It is easy to argue this with, “Well, in a perfect world people would be more compassionate.” Or the idea that, “Other nations don’t follow that and we have to fight back to avoid being taken over.” Those are excuses. It is easy to hide behind that type of thinking. So many have accepted that excuse that is has become a truth to them. It is not a truth. It is an excuse to allow yourself to return hate with hate. Some even return it with such flourish that they are proud of their actions. Consider for yourself, at the end of the day, has anything good come from it? In acting out in a negative fashion, have you shown the love of Christ to another?

We don’t have to agree with the actions of those who are hateful. But we also don’t need to be emulating their behavior. By answering hate with hate, we are saying that this is the acceptable way to deal with such actions. How can we teach compassion to our children if we are talking in negative manner about others? How can we expect our children to show compassion if we are not setting the example before them?

“You have heard that it was said, ‘Love your neighbors and hate your enemy.’ But I tell you: Love your enemies and pray for those who persecute you, that you may be sons of your Father in heaven. He causes his sun to rise on the evil and the good, and sends the rain on the righteous and the unrighteous. If you love those who love you, what reward with you get? Are not even the tax collectors doing that? And if you only greet your brothers, what are you doing more than others? Do not even the pagans do that? Be perfect, therefore, as your heavenly Father is perfect.” Matthew 5:43-48 (NIV translation)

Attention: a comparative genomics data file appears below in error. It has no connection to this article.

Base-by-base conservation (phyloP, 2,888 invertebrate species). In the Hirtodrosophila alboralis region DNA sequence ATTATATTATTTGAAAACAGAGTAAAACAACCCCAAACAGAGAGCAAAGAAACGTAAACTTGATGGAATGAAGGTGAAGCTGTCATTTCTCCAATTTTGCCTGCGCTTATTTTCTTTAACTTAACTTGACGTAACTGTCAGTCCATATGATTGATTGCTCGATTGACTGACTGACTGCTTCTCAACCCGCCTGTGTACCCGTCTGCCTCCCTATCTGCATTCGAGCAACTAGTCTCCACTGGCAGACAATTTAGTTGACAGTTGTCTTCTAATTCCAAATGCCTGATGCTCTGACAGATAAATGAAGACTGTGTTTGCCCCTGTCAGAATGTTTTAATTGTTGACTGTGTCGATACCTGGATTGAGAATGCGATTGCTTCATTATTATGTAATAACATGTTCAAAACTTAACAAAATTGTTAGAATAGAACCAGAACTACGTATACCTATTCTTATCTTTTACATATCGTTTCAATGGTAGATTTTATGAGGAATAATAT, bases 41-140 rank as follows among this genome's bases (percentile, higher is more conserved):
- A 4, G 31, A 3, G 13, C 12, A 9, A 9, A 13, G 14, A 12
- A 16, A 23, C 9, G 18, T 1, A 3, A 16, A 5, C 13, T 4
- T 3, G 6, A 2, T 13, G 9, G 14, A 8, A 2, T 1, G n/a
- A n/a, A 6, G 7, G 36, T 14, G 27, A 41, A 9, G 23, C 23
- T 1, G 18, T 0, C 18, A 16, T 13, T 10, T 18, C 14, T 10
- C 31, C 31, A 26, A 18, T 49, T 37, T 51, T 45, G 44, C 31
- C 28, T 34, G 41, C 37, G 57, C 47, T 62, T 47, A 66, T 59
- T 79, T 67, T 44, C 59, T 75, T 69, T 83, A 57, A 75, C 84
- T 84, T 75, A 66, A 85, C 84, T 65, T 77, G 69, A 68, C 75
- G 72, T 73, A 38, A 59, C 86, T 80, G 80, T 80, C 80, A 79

“But I tell you who hear me, Love your enemies, do good to those who hate you, bless those who curse you, pray for those who mistreat you. If someone strikes you on one cheek, turn to him the other also. If someone takes your cloak, do not stop him from taking your tunic. Give to everyone who asks you., and if anyone takes what belongs to you, do not demand it back. Do to others as you would have them do to you. If you love those who love you, what credit is that to you? Even sinners love those who love them. And if you do good to those who are good to you, what credit is that to you? Even sinners do that. And if you lend to those from whom you expect repayment, what credit is that to you? Even sinners lend to sinners expecting to be repaid in full. But love your enemies, do good to them, and lend to them without expecting to get anything back. Then your reward will be great, and you will be sons of the Most High, because he is kind to the ungrateful and wicked. Be merciful, just as your Father is merciful.” Luke 6:27-36 (NIV)